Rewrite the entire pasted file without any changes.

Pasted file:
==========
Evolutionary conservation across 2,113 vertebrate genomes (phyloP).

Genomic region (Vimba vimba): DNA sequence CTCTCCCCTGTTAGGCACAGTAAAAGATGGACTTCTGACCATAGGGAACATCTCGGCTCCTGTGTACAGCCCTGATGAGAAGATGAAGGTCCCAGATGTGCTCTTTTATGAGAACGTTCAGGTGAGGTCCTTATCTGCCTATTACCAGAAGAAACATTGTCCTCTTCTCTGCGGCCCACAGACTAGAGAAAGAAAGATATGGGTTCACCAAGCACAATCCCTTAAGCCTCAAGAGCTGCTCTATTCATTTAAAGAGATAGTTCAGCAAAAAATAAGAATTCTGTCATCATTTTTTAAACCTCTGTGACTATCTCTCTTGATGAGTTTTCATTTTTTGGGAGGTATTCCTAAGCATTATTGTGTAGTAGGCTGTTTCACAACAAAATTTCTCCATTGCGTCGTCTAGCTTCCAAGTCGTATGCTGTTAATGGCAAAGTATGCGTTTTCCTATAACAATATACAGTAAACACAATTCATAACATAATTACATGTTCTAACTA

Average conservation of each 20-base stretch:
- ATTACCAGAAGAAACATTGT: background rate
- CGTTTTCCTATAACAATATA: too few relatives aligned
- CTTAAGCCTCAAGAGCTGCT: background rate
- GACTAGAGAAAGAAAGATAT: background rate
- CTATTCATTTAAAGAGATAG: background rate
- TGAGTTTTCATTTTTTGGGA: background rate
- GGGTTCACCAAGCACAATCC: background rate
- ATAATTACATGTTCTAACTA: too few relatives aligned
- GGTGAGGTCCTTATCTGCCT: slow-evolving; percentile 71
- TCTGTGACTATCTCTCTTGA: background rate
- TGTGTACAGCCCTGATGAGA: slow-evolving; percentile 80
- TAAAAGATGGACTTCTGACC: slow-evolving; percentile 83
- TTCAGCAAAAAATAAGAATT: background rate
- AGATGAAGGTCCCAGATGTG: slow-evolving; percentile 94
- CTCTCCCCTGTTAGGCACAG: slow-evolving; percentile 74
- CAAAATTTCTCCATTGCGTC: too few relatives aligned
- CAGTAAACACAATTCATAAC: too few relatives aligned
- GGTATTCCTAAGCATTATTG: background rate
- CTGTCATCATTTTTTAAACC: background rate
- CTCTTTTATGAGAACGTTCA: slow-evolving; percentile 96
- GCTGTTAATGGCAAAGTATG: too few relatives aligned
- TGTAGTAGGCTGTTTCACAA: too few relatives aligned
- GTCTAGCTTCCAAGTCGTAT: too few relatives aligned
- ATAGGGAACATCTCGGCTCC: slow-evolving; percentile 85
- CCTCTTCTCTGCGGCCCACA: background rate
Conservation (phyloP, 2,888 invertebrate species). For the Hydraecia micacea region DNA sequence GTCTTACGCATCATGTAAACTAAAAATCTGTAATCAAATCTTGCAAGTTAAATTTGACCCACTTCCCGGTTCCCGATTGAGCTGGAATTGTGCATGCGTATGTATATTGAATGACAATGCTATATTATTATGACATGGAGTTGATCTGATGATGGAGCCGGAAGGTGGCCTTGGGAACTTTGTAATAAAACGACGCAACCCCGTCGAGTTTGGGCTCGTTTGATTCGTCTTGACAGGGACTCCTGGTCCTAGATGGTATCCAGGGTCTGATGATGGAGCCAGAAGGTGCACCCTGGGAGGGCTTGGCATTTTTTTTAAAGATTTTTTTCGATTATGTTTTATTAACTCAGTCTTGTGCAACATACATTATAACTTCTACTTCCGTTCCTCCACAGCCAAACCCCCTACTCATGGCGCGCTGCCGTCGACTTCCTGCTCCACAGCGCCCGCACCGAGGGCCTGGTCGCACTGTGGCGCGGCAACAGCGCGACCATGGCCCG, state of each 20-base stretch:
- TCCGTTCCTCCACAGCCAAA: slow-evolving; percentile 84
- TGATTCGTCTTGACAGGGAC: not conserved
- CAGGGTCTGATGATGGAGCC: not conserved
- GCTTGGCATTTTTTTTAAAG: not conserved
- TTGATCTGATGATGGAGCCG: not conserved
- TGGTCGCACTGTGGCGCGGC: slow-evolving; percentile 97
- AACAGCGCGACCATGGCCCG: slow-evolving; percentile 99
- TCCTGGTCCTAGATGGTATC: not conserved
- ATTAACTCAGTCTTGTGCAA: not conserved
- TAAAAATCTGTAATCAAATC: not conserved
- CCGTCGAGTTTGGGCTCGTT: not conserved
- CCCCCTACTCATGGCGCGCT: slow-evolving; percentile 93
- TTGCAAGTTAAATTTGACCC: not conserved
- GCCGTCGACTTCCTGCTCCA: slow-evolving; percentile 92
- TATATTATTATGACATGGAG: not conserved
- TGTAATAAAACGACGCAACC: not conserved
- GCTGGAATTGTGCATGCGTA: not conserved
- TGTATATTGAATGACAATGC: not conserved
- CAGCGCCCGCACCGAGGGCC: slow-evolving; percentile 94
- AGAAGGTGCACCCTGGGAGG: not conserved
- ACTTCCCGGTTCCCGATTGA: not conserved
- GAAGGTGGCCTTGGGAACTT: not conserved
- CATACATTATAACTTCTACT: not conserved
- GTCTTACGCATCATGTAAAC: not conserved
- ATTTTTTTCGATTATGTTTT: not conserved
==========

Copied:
Evolutionary conservation across 2,113 vertebrate genomes (phyloP).

Genomic region (Vimba vimba): DNA sequence CTCTCCCCTGTTAGGCACAGTAAAAGATGGACTTCTGACCATAGGGAACATCTCGGCTCCTGTGTACAGCCCTGATGAGAAGATGAAGGTCCCAGATGTGCTCTTTTATGAGAACGTTCAGGTGAGGTCCTTATCTGCCTATTACCAGAAGAAACATTGTCCTCTTCTCTGCGGCCCACAGACTAGAGAAAGAAAGATATGGGTTCACCAAGCACAATCCCTTAAGCCTCAAGAGCTGCTCTATTCATTTAAAGAGATAGTTCAGCAAAAAATAAGAATTCTGTCATCATTTTTTAAACCTCTGTGACTATCTCTCTTGATGAGTTTTCATTTTTTGGGAGGTATTCCTAAGCATTATTGTGTAGTAGGCTGTTTCACAACAAAATTTCTCCATTGCGTCGTCTAGCTTCCAAGTCGTATGCTGTTAATGGCAAAGTATGCGTTTTCCTATAACAATATACAGTAAACACAATTCATAACATAATTACATGTTCTAACTA

Average conservation of each 20-base stretch:
- ATTACCAGAAGAAACATTGT: background rate
- CGTTTTCCTATAACAATATA: too few relatives aligned
- CTTAAGCCTCAAGAGCTGCT: background rate
- GACTAGAGAAAGAAAGATAT: background rate
- CTATTCATTTAAAGAGATAG: background rate
- TGAGTTTTCATTTTTTGGGA: background rate
- GGGTTCACCAAGCACAATCC: background rate
- ATAATTACATGTTCTAACTA: too few relatives aligned
- GGTGAGGTCCTTATCTGCCT: slow-evolving; percentile 71
- TCTGTGACTATCTCTCTTGA: background rate
- TGTGTACAGCCCTGATGAGA: slow-evolving; percentile 80
- TAAAAGATGGACTTCTGACC: slow-evolving; percentile 83
- TTCAGCAAAAAATAAGAATT: background rate
- AGATGAAGGTCCCAGATGTG: slow-evolving; percentile 94
- CTCTCCCCTGTTAGGCACAG: slow-evolving; percentile 74
- CAAAATTTCTCCATTGCGTC: too few relatives aligned
- CAGTAAACACAATTCATAAC: too few relatives aligned
- GGTATTCCTAAGCATTATTG: background rate
- CTGTCATCATTTTTTAAACC: background rate
- CTCTTTTATGAGAACGTTCA: slow-evolving; percentile 96
- GCTGTTAATGGCAAAGTATG: too few relatives aligned
- TGTAGTAGGCTGTTTCACAA: too few relatives aligned
- GTCTAGCTTCCAAGTCGTAT: too few relatives aligned
- ATAGGGAACATCTCGGCTCC: slow-evolving; percentile 85
- CCTCTTCTCTGCGGCCCACA: background rate
Conservation (phyloP, 2,888 invertebrate species). For the Hydraecia micacea region DNA sequence GTCTTACGCATCATGTAAACTAAAAATCTGTAATCAAATCTTGCAAGTTAAATTTGACCCACTTCCCGGTTCCCGATTGAGCTGGAATTGTGCATGCGTATGTATATTGAATGACAATGCTATATTATTATGACATGGAGTTGATCTGATGATGGAGCCGGAAGGTGGCCTTGGGAACTTTGTAATAAAACGACGCAACCCCGTCGAGTTTGGGCTCGTTTGATTCGTCTTGACAGGGACTCCTGGTCCTAGATGGTATCCAGGGTCTGATGATGGAGCCAGAAGGTGCACCCTGGGAGGGCTTGGCATTTTTTTTAAAGATTTTTTTCGATTATGTTTTATTAACTCAGTCTTGTGCAACATACATTATAACTTCTACTTCCGTTCCTCCACAGCCAAACCCCCTACTCATGGCGCGCTGCCGTCGACTTCCTGCTCCACAGCGCCCGCACCGAGGGCCTGGTCGCACTGTGGCGCGGCAACAGCGCGACCATGGCCCG, state of each 20-base stretch:
- TCCGTTCCTCCACAGCCAAA: slow-evolving; percentile 84
- TGATTCGTCTTGACAGGGAC: not conserved
- CAGGGTCTGATGATGGAGCC: not conserved
- GCTTGGCATTTTTTTTAAAG: not conserved
- TTGATCTGATGATGGAGCCG: not conserved
- TGGTCGCACTGTGGCGCGGC: slow-evolving; percentile 97
- AACAGCGCGACCATGGCCCG: slow-evolving; percentile 99
- TCCTGGTCCTAGATGGTATC: not conserved
- ATTAACTCAGTCTTGTGCAA: not conserved
- TAAAAATCTGTAATCAAATC: not conserved
- CCGTCGAGTTTGGGCTCGTT: not conserved
- CCCCCTACTCATGGCGCGCT: slow-evolving; percentile 93
- TTGCAAGTTAAATTTGACCC: not conserved
- GCCGTCGACTTCCTGCTCCA: slow-evolving; percentile 92
- TATATTATTATGACATGGAG: not conserved
- TGTAATAAAACGACGCAACC: not conserved
- GCTGGAATTGTGCATGCGTA: not conserved
- TGTATATTGAATGACAATGC: not conserved
- CAGCGCCCGCACCGAGGGCC: slow-evolving; percentile 94
- AGAAGGTGCACCCTGGGAGG: not conserved
- ACTTCCCGGTTCCCGATTGA: not conserved
- GAAGGTGGCCTTGGGAACTT: not conserved
- CATACATTATAACTTCTACT: not conserved
- GTCTTACGCATCATGTAAAC: not conserved
- ATTTTTTTCGATTATGTTTT: not conserved